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Time Mag. 10 Essential Websites

Time Magazine has come out with what they deem to be the 10 essential websites.

According to Time, despite repeated attempts to compromise its integrity, Wikipedia remains the most popular online encyclopedia on the Web. Since anyone can create or edit a Wikipedia page, both companies and individuals have been caught airbrushing and embellishing their own entries. Students site from Wikipedia despite the better judgment of instructors. However, you would be hard pressed to find anyone under the age of 23 who doesn't Wikipedia or Google something before they do about anything.

A haven for armchair investors and money junkies, Yahoo! Finance has everything you need to keep up with business — news, stock-specific research, charts, even press releases. In late May, Yahoo! Finance became the first major finance site to resume free real-time quotes instead of the standard 20-minute-delayed quotes on rivals like Google Finance and MSN Money

Looking to buy or sell something- without the auction element? Craigslist is a Web pioneer that will never go stale, and remains the essential site for want ads ranging from real estate and used furniture to jobs, romance and one-night stands. Craigslist launched in 100 additional cities this spring, making the site's services available in over 500 cities in 50 countries. To stay ahead of other newcomers with a strong international presence — including Kijiji, Oodle and OLX — the venerable Craigslist now makes its listings available in Spanish, French, Italian and German in some cities.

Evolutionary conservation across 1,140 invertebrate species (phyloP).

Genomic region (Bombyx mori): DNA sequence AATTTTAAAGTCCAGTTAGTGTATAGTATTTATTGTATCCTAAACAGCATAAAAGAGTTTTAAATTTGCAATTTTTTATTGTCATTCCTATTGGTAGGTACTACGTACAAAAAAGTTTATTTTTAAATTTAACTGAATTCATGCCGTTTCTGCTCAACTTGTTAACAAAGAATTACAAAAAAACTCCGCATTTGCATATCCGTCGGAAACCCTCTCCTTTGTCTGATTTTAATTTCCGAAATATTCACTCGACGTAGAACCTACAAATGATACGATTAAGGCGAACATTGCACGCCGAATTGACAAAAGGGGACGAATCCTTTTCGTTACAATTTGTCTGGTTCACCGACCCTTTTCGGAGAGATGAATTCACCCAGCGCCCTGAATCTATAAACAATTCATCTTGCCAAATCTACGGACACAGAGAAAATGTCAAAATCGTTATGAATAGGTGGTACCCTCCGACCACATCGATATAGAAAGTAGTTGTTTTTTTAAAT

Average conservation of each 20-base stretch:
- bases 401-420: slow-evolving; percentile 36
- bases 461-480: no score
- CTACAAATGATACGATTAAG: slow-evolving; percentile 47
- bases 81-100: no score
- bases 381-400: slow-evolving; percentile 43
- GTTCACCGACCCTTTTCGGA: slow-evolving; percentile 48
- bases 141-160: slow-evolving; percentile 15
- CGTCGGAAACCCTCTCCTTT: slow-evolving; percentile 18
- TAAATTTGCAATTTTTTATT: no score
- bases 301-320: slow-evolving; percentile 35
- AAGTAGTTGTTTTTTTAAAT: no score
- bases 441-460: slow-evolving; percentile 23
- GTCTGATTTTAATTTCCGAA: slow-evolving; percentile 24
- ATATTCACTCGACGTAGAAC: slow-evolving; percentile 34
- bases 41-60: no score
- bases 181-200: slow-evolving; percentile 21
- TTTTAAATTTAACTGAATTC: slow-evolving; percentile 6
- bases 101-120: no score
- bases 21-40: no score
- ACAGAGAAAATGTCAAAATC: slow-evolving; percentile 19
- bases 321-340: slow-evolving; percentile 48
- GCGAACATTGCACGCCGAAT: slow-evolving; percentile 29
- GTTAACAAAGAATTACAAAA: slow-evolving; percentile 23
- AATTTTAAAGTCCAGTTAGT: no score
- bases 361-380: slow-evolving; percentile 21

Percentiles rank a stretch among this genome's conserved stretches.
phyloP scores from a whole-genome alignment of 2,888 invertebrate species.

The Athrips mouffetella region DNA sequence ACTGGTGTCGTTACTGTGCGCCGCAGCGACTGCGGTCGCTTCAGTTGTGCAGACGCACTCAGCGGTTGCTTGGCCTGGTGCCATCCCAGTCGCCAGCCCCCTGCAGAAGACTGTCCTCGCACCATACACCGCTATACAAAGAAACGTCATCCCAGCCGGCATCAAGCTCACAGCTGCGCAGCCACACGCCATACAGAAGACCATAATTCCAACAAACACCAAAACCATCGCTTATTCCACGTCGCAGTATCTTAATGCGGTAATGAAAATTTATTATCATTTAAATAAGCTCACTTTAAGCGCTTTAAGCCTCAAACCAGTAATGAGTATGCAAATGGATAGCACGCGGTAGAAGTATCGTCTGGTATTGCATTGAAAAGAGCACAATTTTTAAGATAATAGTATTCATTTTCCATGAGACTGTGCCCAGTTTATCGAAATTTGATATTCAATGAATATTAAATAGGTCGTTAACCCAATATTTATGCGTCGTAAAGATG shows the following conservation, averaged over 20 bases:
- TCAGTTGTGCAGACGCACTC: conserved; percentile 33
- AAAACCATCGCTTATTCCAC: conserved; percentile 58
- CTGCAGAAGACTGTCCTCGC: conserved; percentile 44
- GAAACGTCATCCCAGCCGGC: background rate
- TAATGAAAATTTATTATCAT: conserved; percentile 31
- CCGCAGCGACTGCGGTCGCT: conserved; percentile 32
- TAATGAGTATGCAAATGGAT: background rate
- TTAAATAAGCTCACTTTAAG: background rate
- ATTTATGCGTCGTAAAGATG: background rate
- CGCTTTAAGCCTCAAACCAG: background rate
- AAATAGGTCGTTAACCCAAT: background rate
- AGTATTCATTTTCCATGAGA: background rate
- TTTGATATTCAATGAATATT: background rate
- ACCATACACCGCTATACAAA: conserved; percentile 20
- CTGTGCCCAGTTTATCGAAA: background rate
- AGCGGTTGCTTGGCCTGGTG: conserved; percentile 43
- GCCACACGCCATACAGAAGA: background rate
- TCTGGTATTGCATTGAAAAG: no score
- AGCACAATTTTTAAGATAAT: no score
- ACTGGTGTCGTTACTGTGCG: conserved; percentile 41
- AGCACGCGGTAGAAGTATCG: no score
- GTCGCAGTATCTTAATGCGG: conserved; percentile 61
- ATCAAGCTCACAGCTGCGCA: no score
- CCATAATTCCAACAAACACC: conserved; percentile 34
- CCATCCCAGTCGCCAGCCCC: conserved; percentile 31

ESPN is synonymous with sports. Die-hard fans come straight to this ESPN for scores, schedules and analysis, then hang around for the video highlights, games and podcasts. Over the past year, ESPN has beefed up its fantasy sports league offerings and high school football coverage, and it's now pulling in news from college fan sites too. If it's a restaurant, shop or business, it's probably been reviewed on Yelp — an independent site with millions of user-submitted evaluations. Yelp's got a gaggle of rivals — most notably Yahoo! Local — but it's the only one that lets reviewees talk back. After businesses c

If MySpace has more users. Facebook is classier and cleaner in design. Facebook also makes it super easy to find people you know, and it has won more fans among professionals and the thirtysomething crowd. The site has more than 30,000 add-on applications . If you're on the hunt for new social networks to ply, check out upstarts Bebo and hi5.

Say you stumble across a news story you like. You "Digg" it, by clicking a link at the end of the story. The more people who Digg the same story, the higher it rises in the popularity ranking on, where other Diggers can read and comment on it.

Much more than a search site, Google is taking over the internet, with good reason. Google Docs offers free spreadsheets, word processing and presentations. Photo-based Google Earth now operates inside a browser plug-in, no longer requiring a lengthy download to your desktop. You can even run Google on your mobile phone, including the iPhone. Next Google wants to help you get more out of your online social networks: its Friend Connect system, due out later this year, will make it easier to interact with your network contacts, even on remote sites.

Sure, it's tacky, rude and unreliable, but TMZ is the most popular gossip site on the Web because it is chock-full of juicy celebrity tidbits, photos and videos.

Flickr offers some of the smartest tools for managing your ever expanding picture collection — from Photostream, which lets you scan your pics quickly, to a newly added video tool for pro users (who pay $25 per year).


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